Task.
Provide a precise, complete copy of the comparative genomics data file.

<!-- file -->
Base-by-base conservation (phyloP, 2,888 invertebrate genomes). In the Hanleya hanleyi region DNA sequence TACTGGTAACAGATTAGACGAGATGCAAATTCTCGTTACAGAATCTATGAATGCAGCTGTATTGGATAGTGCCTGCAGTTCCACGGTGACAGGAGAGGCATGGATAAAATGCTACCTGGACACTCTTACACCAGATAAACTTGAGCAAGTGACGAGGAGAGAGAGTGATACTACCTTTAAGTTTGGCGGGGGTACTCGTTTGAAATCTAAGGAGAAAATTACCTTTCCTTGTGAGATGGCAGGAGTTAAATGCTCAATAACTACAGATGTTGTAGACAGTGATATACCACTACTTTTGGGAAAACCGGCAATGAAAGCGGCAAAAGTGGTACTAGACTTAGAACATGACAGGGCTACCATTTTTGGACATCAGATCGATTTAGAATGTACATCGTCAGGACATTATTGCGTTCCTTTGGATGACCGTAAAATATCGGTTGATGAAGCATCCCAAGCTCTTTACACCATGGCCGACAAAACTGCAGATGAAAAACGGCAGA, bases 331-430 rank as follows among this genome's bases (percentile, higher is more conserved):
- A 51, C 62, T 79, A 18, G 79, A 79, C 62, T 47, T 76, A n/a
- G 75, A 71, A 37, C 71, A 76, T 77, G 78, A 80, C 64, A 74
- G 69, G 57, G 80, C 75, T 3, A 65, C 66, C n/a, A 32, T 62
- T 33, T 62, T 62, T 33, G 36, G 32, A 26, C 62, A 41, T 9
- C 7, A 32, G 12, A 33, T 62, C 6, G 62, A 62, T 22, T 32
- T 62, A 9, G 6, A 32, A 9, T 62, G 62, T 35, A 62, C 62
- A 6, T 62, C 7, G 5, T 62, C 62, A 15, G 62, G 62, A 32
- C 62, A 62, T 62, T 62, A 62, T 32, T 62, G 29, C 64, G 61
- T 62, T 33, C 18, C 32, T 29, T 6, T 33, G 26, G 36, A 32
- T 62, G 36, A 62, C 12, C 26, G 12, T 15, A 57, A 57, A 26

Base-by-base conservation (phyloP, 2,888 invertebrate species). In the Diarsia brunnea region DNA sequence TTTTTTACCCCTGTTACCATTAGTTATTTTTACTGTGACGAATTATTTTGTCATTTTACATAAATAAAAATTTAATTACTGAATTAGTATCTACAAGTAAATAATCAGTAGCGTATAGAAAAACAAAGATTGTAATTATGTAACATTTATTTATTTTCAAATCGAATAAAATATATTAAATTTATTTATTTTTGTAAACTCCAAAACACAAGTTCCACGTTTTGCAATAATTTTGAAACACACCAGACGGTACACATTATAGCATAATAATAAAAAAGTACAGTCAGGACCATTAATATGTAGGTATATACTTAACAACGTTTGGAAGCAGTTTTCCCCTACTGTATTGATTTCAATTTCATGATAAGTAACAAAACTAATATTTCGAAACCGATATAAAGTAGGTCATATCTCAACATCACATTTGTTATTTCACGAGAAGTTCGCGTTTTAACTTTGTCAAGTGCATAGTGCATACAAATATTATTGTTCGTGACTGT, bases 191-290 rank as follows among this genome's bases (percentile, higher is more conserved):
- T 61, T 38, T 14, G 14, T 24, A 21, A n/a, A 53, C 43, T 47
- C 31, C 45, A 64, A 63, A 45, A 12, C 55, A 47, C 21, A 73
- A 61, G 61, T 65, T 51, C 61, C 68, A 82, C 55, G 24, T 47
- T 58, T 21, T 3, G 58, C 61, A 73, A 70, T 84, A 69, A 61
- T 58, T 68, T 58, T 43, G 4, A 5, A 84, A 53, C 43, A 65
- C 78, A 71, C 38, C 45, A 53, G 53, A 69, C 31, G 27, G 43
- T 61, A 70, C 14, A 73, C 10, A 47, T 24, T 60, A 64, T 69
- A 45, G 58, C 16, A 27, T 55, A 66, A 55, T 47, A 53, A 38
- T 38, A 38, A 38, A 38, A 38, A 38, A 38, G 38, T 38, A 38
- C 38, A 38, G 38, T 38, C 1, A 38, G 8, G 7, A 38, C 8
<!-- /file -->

Base-by-base conservation (phyloP, 2,888 invertebrate genomes). In the Hanleya hanleyi region DNA sequence TACTGGTAACAGATTAGACGAGATGCAAATTCTCGTTACAGAATCTATGAATGCAGCTGTATTGGATAGTGCCTGCAGTTCCACGGTGACAGGAGAGGCATGGATAAAATGCTACCTGGACACTCTTACACCAGATAAACTTGAGCAAGTGACGAGGAGAGAGAGTGATACTACCTTTAAGTTTGGCGGGGGTACTCGTTTGAAATCTAAGGAGAAAATTACCTTTCCTTGTGAGATGGCAGGAGTTAAATGCTCAATAACTACAGATGTTGTAGACAGTGATATACCACTACTTTTGGGAAAACCGGCAATGAAAGCGGCAAAAGTGGTACTAGACTTAGAACATGACAGGGCTACCATTTTTGGACATCAGATCGATTTAGAATGTACATCGTCAGGACATTATTGCGTTCCTTTGGATGACCGTAAAATATCGGTTGATGAAGCATCCCAAGCTCTTTACACCATGGCCGACAAAACTGCAGATGAAAAACGGCAGA, bases 331-430 rank as follows among this genome's bases (percentile, higher is more conserved):
- A 51, C 62, T 79, A 18, G 79, A 79, C 62, T 47, T 76, A n/a
- G 75, A 71, A 37, C 71, A 76, T 77, G 78, A 80, C 64, A 74
- G 69, G 57, G 80, C 75, T 3, A 65, C 66, C n/a, A 32, T 62
- T 33, T 62, T 62, T 33, G 36, G 32, A 26, C 62, A 41, T 9
- C 7, A 32, G 12, A 33, T 62, C 6, G 62, A 62, T 22, T 32
- T 62, A 9, G 6, A 32, A 9, T 62, G 62, T 35, A 62, C 62
- A 6, T 62, C 7, G 5, T 62, C 62, A 15, G 62, G 62, A 32
- C 62, A 62, T 62, T 62, A 62, T 32, T 62, G 29, C 64, G 61
- T 62, T 33, C 18, C 32, T 29, T 6, T 33, G 26, G 36, A 32
- T 62, G 36, A 62, C 12, C 26, G 12, T 15, A 57, A 57, A 26

Base-by-base conservation (phyloP, 2,888 invertebrate species). In the Diarsia brunnea region DNA sequence TTTTTTACCCCTGTTACCATTAGTTATTTTTACTGTGACGAATTATTTTGTCATTTTACATAAATAAAAATTTAATTACTGAATTAGTATCTACAAGTAAATAATCAGTAGCGTATAGAAAAACAAAGATTGTAATTATGTAACATTTATTTATTTTCAAATCGAATAAAATATATTAAATTTATTTATTTTTGTAAACTCCAAAACACAAGTTCCACGTTTTGCAATAATTTTGAAACACACCAGACGGTACACATTATAGCATAATAATAAAAAAGTACAGTCAGGACCATTAATATGTAGGTATATACTTAACAACGTTTGGAAGCAGTTTTCCCCTACTGTATTGATTTCAATTTCATGATAAGTAACAAAACTAATATTTCGAAACCGATATAAAGTAGGTCATATCTCAACATCACATTTGTTATTTCACGAGAAGTTCGCGTTTTAACTTTGTCAAGTGCATAGTGCATACAAATATTATTGTTCGTGACTGT, bases 191-290 rank as follows among this genome's bases (percentile, higher is more conserved):
- T 61, T 38, T 14, G 14, T 24, A 21, A n/a, A 53, C 43, T 47
- C 31, C 45, A 64, A 63, A 45, A 12, C 55, A 47, C 21, A 73
- A 61, G 61, T 65, T 51, C 61, C 68, A 82, C 55, G 24, T 47
- T 58, T 21, T 3, G 58, C 61, A 73, A 70, T 84, A 69, A 61
- T 58, T 68, T 58, T 43, G 4, A 5, A 84, A 53, C 43, A 65
- C 78, A 71, C 38, C 45, A 53, G 53, A 69, C 31, G 27, G 43
- T 61, A 70, C 14, A 73, C 10, A 47, T 24, T 60, A 64, T 69
- A 45, G 58, C 16, A 27, T 55, A 66, A 55, T 47, A 53, A 38
- T 38, A 38, A 38, A 38, A 38, A 38, A 38, G 38, T 38, A 38
- C 38, A 38, G 38, T 38, C 1, A 38, G 8, G 7, A 38, C 8